We are not aware of national reporting on prison healthcare and would welcome some mechanism for this. However, we also worry about the emphasis in the RCN report on inadequate assessment of health needs. While we welcome better understanding of these needs, it is important to set this in the context of extensive, almost relentless and often dehumanising assessment processes in prison where people are regularly required to recount multiple times issues of deep personal concern such as personal traumas, drug and alcohol issues, literacy issues, abuse issues and more. We urge a focus on care, prevention and positive, supportive relationships with professionals over endless inquiries (often in front of multiple strangers) in order to achieve perfect recordkeeping.

  1. To what extent do you believe that health inequalities are/could be addressed in the prison healthcare system?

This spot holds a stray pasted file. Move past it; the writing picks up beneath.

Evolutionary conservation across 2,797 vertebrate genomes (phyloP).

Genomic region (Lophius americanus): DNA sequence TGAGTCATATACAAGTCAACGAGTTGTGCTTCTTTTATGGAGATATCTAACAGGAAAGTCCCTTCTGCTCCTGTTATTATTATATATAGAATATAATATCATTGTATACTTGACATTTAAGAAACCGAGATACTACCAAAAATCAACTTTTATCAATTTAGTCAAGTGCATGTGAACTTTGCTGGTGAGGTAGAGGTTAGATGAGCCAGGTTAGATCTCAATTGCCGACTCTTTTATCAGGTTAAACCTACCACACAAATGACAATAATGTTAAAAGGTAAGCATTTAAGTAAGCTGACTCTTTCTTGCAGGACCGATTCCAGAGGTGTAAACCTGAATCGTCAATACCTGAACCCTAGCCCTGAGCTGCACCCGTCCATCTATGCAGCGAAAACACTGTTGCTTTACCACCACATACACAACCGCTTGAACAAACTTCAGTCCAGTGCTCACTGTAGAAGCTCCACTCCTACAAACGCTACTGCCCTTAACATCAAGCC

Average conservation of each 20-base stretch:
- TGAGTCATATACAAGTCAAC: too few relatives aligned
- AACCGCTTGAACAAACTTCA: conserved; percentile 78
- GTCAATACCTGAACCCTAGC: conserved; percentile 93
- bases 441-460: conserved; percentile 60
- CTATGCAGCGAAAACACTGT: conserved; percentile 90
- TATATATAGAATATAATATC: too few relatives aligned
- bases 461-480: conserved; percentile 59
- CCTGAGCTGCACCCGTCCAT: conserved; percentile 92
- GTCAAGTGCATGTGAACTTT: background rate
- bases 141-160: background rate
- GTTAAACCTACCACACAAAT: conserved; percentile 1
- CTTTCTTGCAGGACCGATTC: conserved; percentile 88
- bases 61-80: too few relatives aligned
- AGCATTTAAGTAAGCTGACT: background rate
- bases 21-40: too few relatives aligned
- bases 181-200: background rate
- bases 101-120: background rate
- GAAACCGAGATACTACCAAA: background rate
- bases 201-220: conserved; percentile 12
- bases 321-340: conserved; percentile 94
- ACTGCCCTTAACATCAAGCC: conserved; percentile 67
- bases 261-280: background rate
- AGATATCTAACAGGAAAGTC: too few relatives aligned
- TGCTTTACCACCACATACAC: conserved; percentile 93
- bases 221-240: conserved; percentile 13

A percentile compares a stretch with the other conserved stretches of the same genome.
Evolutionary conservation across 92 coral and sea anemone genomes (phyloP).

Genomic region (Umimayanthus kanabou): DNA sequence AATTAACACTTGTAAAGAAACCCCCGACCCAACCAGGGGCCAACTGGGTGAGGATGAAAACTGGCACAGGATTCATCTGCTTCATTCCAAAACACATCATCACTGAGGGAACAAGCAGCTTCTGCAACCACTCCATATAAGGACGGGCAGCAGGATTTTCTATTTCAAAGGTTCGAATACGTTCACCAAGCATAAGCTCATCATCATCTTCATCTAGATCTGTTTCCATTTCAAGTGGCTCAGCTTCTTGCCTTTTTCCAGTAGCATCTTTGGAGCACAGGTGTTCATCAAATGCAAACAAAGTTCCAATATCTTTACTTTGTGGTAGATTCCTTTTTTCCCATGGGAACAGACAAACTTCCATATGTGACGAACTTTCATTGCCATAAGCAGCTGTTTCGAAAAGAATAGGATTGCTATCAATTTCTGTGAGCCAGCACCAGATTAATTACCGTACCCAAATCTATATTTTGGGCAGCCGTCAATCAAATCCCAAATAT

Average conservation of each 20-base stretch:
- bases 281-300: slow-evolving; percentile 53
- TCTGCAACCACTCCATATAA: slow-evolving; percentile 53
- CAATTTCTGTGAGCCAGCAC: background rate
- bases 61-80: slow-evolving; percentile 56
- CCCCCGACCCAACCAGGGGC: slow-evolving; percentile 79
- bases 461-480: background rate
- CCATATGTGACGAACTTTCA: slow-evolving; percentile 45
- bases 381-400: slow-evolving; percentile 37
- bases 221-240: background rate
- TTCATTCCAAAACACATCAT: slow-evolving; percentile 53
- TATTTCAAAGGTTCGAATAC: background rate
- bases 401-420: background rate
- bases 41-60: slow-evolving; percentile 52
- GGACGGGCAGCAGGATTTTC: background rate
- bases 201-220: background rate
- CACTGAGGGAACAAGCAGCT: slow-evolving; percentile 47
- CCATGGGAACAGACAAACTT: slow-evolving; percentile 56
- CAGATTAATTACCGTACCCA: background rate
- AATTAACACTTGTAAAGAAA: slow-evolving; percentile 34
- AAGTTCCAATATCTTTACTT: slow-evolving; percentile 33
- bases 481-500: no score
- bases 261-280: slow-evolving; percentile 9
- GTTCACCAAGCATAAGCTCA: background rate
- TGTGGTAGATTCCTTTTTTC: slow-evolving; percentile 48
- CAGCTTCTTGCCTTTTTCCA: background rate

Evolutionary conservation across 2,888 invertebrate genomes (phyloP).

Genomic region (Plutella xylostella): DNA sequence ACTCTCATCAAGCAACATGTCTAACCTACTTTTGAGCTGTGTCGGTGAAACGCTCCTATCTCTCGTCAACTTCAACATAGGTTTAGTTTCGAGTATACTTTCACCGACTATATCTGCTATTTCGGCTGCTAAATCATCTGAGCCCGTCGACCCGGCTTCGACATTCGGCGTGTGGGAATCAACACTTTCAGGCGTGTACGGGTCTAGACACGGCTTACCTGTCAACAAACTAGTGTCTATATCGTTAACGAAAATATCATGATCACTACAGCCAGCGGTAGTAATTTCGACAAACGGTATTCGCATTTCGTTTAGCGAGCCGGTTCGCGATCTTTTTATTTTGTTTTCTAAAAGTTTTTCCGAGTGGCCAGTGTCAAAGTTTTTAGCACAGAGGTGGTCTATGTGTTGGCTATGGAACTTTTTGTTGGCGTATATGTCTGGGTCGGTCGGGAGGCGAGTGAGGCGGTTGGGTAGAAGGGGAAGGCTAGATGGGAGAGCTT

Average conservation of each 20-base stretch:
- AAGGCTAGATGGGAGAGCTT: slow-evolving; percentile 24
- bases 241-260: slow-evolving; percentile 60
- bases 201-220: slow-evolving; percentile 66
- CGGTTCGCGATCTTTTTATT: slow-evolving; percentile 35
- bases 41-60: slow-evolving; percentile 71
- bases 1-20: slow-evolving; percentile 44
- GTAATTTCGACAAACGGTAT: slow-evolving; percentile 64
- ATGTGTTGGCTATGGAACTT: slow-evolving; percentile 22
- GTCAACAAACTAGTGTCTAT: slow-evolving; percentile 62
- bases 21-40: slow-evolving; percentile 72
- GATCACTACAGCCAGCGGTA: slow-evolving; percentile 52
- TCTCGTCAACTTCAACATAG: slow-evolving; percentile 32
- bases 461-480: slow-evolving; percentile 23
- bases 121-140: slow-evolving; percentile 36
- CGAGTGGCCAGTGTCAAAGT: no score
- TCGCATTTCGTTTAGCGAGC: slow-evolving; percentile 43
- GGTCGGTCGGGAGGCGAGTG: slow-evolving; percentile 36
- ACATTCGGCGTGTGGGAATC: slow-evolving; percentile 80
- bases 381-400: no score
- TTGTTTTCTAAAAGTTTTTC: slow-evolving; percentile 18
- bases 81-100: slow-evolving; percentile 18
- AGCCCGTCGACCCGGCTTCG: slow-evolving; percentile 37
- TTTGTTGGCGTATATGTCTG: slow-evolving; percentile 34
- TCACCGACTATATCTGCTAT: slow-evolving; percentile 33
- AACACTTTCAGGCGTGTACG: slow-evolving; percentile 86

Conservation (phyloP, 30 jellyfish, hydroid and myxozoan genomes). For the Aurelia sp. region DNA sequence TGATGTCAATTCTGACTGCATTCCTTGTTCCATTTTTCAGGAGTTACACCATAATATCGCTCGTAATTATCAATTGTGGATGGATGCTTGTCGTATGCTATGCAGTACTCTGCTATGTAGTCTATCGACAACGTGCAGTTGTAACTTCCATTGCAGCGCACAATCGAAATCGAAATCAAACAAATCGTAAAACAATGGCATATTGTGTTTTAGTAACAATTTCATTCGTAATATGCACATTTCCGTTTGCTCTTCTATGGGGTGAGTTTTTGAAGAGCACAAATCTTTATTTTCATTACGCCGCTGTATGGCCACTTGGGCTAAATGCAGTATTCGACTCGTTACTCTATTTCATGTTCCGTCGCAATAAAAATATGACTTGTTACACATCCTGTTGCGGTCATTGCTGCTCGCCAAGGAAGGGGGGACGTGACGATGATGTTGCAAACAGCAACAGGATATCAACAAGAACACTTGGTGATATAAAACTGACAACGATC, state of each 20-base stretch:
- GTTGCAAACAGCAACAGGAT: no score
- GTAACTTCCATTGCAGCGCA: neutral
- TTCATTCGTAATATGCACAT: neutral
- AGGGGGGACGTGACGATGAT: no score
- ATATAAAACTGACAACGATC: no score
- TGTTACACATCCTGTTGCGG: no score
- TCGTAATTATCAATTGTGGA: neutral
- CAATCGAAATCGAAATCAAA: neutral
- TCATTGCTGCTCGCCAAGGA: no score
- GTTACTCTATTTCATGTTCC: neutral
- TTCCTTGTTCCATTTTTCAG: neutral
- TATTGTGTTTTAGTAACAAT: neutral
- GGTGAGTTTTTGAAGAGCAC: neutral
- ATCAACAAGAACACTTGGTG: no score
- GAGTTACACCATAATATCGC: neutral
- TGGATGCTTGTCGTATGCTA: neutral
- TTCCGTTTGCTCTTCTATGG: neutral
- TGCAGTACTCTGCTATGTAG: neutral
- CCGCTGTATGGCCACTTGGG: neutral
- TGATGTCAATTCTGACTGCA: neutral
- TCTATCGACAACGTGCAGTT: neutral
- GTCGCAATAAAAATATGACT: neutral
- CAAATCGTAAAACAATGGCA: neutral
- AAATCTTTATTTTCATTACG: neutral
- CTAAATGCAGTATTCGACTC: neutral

2. What are the current barriers to using the prison healthcare system/ improve the health outcomes of the prison population?

Health inequalities cannot be addressed effectively when health is viewed as a factor in reduced offending: The new NHS model of prison healthcare has sometimes been presented and justified as an improved form of medical provision primarily because it will help with reducing reoffending[1]. This directly undermines an agenda of reducing health inequalities because it implicitly values NHS provision in prison mainly in terms of its contribution to crime reduction. Healthcare, whether in prison or anywhere else, should be discussed only in terms of treating people who are in need, supporting citizens and improving health and wellbeing in Scotland in general. Prison healthcare should be motivated by the same ethos and vision as the recent National Clinical Strategy for Scotland which stated that: ‘Quality must be the primary concern – all developments should seek to ensure that there is enhancement of patient safety, clinical effectiveness and a person-centred approach to care’[2]. A key challenge to rectifying health inequalities, therefore, is the dominant ethos of the prison system in which all services delivered in this setting are assessed instrumentally in terms of reoffending outcome measures.